“Here’s the problem: Journalists just don’t understand their business” – Randall Rothenberg, former NYT reporter and head of the Interactive Advertising Bureau.
There are lots of interesting insights, examples and quotes in The Story So Far, a report by the Columbia Journalism School on the impact of the digital world on the business models of the industry, but that’s probably the money quote. So to speak.
As a profession we’ve spent decades running away from knowing how the bills – and journalists – got paid. While we ran a monopoly business that printed money it could have been argued (not that I would have) that this was a semi-acceptable state of affairs. But thank goodness those days are mostly over; there’s hardly any debate now that journalists need to understand how the money comes in.
The good news is that the report is a great primer on where we are; so if you’ve shied away from all the mudslinging and ideological wars that have passed for debate on this topic, you can get up to speed very quickly. If you’ve been closely tracking the industry, you won’t find any surprises, but they’ll be good details and examples. The bad news is that all this catch-up knowledge doesn’t have much of a lifespan; if there’s one takeaway from the report you should take away, it’s that the landscape continues to change – and at such a pace that many of the benchmarks and ways of thinking about the industry are simply not relevant any more.
Still, that’s not the report’s fault. What’s especially refreshing about it is that it eschews ideology and pre-determined conclusions for a clean, facts-based approach. It cites examples in details, walks you through the mechanics of free vs. paid sites, looks in depth at the hyperlocal experience and so on. In short, it’s actually journalism as opposed to religion, when it comes to The Future of Journalism. That really shouldn’t be surprising, given that Bill Grueskin, one of the authors, is the former managing editor of wsj.com and one of the clearest minds on the business of journalism; and another author, Ava Seave, teaches a very smart course on that subject at Columbia. (The book she co-authored, The Curse of the Mogul, is well worth reading.)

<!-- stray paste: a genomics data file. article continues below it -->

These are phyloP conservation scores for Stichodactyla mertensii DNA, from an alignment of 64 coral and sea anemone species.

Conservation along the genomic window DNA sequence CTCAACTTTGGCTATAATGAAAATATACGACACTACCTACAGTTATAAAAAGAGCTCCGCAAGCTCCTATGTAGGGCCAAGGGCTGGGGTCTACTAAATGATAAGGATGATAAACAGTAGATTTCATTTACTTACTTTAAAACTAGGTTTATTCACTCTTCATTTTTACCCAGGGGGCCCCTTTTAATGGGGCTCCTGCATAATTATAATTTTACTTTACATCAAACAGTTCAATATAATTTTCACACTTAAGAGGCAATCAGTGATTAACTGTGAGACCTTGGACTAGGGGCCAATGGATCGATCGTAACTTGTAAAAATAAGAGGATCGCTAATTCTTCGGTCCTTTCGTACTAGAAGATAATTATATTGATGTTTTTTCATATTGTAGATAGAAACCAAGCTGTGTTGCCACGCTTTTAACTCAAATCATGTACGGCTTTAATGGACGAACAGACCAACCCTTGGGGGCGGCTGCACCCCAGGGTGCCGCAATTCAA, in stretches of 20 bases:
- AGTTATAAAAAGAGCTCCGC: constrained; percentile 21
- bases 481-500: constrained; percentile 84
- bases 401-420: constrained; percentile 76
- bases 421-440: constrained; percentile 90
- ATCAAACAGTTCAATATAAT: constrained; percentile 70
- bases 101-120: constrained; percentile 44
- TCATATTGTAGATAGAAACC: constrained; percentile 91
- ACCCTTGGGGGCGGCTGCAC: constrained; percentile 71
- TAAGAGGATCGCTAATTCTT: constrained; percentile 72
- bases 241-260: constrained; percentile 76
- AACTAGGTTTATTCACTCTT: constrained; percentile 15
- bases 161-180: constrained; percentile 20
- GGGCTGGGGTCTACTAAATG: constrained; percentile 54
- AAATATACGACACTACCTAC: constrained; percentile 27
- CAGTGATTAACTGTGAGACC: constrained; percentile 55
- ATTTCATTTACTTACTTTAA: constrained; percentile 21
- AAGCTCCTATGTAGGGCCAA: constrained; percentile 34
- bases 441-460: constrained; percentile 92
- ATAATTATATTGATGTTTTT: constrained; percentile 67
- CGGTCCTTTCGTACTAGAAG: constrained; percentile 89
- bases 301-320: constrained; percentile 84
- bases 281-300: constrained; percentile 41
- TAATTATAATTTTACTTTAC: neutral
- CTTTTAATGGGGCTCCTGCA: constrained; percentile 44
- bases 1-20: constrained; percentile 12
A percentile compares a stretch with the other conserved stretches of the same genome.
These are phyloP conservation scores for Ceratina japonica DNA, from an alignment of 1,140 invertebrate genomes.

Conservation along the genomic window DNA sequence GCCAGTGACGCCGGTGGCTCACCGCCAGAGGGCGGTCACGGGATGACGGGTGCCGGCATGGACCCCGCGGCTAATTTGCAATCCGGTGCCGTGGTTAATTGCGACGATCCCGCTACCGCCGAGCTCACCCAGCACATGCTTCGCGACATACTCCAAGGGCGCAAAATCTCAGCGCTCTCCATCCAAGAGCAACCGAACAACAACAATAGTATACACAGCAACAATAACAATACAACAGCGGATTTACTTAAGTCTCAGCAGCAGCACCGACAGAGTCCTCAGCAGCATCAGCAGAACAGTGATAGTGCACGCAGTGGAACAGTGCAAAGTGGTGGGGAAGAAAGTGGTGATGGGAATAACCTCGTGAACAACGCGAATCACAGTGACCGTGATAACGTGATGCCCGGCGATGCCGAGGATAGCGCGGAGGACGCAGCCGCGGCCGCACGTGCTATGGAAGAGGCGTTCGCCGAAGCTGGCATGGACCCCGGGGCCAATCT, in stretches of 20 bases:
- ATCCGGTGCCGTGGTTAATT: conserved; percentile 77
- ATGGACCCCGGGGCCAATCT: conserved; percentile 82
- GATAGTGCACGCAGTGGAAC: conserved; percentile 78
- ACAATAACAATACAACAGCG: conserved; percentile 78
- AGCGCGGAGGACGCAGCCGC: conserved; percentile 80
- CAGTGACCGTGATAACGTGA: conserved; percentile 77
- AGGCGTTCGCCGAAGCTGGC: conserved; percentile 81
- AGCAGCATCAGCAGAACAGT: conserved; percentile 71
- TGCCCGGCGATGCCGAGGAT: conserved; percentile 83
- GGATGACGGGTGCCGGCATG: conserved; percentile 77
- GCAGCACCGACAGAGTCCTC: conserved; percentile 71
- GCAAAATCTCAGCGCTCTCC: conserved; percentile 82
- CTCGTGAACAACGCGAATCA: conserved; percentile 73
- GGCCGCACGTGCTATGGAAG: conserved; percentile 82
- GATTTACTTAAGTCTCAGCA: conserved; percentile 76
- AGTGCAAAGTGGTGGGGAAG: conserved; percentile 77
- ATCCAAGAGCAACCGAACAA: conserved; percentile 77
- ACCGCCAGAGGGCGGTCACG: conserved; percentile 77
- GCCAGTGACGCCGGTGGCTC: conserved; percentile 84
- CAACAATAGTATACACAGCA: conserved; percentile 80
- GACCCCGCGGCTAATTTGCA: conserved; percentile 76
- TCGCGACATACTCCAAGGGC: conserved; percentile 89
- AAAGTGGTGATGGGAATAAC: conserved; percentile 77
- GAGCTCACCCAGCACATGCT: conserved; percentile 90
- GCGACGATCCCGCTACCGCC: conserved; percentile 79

But all that reality is also disconcerting. Take the issue of traffic, for example. Readership numbers used to mean something relatively simple, however flawed circulation and reader surveys were. But now there are segmentations and sub-segmentations of readership statistics galore, from how people come to a site, how long they stay, how often they come, and so on. So now the broad numbers of, say, which news organization has the most traffic in the world is less and less meaningful as a statistic, beyond bragging rights.
Other rules of thumb – how many editorial employees per 1,000 circulation, for example – get thrown out the window. And we don’t have any reliable new metrics and guidelines to follow, at least not yet.
Finding new ones will require us radically rethinking what we do and how we do it, rather than simply trying to adapt our current practices – and products – to a vastly different landscape. We need to get past all the proposed magic bullet solutions – paywalls, hyperlocal, the iPad – that at heart are just adaptations of our current structure.
The report points to such rethinking, for example.
Digital platforms extend the lifespan of journalism. In the analog era, news stories were as ephemeral as fruit flies. An article was prominent for a day, then available only on a library’s microfiche; a video would be broadcast to millions on the nightly news, then it would be sent to a network’s vault. Journalism now can be freely accessible for as long as a publisher wills it to be. In the words of one programmer, “There is no such thing as ‘yesterday’s news.’”
And yet we still write stories as if they last just a day – and organize newsrooms around writing those kinds of stories. (That’s very much the premise of structured journalism, just to belabor a point.) But there aren’t a lot of examples of broad rethinking being put into practice, at least in the mainstream media. Ideology and custom still get in the way.
Still, there is one ideology I’m happy to embrace, and the authors are pretty upfront about it in the report.
We do have a bias: We think the world needs journalism and journalists.
And again at the end:
We restate the bias we offered at the beginning of this report: We believe the public needs independent journalists who seek out facts, explain complex issues and present their work in compelling ways.
It may not be rational, I know. But we all need something to believe in.